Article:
Before boarding the plane that would bring me to my placement in Seattle, Washington, I knew that my beliefs would be tested and challenged. My beliefs and core values were tested greatly in the Global Mission Fellow training, and I knew that was just the beginning.
Nothing could have prepared me for the shock that came when I found myself within a culture that is radically opposed to my beliefs within my own country. Initially, the shock was almost too much for me to handle. I remember holding myself tightly, while taking deep breaths as tears fell from my face on the very public bus commute to work. The intensity of the shock, as well as the knowledge that I would be here for two years, led to a degree of home-sickness that I had never experienced in my life.
Things that I had believed in with my whole heart and mind were suddenly viewed as odd, ridiculous, and crazy-conservative. Not only were the things that I believed considered crazy, but the people who believed them were ostracized in front of my very own face.
I have always wanted to bridge the gap between the polar opposites of our nation. Hearing how divided the church is, as well as how some who did not hold the same beliefs as others were demonized and demeaned, was absolutely shocking. The same people who protested for justice, peace, and tolerance were not tolerant with conflicting ideology or theology.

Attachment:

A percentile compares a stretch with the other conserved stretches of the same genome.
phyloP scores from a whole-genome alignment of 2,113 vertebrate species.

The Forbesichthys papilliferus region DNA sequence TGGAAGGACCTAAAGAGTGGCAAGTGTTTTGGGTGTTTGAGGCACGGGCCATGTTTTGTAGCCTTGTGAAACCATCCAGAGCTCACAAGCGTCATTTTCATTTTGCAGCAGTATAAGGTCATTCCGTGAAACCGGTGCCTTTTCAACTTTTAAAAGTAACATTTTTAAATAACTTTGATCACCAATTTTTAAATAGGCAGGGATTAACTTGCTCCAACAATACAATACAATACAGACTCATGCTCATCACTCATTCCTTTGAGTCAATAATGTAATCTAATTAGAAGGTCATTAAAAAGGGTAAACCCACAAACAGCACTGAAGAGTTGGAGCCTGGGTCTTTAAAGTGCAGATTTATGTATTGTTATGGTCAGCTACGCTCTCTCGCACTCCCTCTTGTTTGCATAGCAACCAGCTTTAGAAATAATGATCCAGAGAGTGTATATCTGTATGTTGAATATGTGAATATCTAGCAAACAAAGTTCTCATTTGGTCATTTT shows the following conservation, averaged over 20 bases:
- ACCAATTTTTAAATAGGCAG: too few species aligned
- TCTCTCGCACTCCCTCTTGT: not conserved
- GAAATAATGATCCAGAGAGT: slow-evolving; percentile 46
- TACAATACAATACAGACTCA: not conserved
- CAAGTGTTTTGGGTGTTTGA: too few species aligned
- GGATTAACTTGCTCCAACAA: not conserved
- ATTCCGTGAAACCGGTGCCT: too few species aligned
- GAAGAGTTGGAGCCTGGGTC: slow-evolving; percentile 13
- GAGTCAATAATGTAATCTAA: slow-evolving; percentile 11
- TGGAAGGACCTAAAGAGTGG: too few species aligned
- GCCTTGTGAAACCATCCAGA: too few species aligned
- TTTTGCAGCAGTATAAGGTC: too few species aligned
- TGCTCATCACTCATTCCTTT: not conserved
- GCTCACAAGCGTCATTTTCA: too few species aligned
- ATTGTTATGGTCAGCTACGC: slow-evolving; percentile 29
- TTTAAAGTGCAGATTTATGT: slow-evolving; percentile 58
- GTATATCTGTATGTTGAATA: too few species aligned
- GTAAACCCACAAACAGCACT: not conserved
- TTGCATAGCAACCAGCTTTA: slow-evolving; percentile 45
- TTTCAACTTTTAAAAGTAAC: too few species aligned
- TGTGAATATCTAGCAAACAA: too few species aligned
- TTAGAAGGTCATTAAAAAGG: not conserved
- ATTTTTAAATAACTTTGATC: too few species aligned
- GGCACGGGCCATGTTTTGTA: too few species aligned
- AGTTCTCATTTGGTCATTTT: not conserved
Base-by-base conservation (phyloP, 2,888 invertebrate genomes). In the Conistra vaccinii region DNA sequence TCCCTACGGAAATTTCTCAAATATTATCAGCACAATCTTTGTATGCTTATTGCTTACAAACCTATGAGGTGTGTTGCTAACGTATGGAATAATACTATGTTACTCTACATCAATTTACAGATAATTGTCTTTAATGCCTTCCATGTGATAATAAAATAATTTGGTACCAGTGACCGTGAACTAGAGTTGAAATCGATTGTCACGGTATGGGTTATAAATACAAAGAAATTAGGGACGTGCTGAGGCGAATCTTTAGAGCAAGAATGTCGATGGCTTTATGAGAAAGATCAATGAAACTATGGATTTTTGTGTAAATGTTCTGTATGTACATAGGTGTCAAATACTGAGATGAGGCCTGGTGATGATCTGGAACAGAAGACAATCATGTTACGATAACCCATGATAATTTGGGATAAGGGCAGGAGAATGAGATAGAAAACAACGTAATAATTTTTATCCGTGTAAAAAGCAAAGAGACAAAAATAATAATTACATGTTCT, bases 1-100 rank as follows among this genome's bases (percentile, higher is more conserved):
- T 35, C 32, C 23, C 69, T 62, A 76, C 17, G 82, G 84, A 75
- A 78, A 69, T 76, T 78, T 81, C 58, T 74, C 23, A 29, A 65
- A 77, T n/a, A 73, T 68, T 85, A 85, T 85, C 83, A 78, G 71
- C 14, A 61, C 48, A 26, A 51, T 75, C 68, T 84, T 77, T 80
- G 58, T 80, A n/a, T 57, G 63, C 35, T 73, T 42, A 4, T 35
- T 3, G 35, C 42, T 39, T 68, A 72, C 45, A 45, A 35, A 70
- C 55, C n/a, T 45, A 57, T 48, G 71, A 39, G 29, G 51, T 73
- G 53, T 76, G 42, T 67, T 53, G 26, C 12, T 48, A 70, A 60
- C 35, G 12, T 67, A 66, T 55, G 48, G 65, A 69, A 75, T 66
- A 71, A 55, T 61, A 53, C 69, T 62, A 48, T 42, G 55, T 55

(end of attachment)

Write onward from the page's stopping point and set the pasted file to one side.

Although I came to Seattle with the resolve to not let this place change me, my easy-going nature and curiosity won that fight as I set out to truly understand those that seemed so very different from me. When I concluded that I simply could not understand how people of a particular faith community or denomination could come to believe as they do, I began to understand that I didn’t see them as people, but as my enemies, in a way. I began to contemplate deeply about, not their beliefs, but their humanity (family life, childhood, regional/cultural influence, achievements, devotion).
When I saw the people I had initially judged as my enemies or as people who did not understand the true teachings that they claimed to follow doing amazing things in the name of Christ, I was confused. I then realized that I had been looking down upon those with whom I was here to serve. (I also remembered that, in the past, this was detrimental to the work of many missionaries!) I realized that my grip on what I thought I knew needed to be loosened. This propelled me onto a journey of re-evaluating everything that I know and believe. Have I changed my beliefs to fit into the majority in Seattle, WA? NO! But I can now appreciate our differences.
I have come to understand that I am too young to have solid opinions on many things, BECAUSE of my lack of experience. I have also realized that I am too complex and unique to fit into one specific party or box.
Most importantly, I have realized that something beautiful can come from something ugly, and that there are many beautiful people who don’t identify with ‘Christian’ and who don’t agree with me.
This may be a life lesson that the United States is still in the process of learning.
GMF US-2, Class of 2016-2018
Seattle District of The United Methodist Church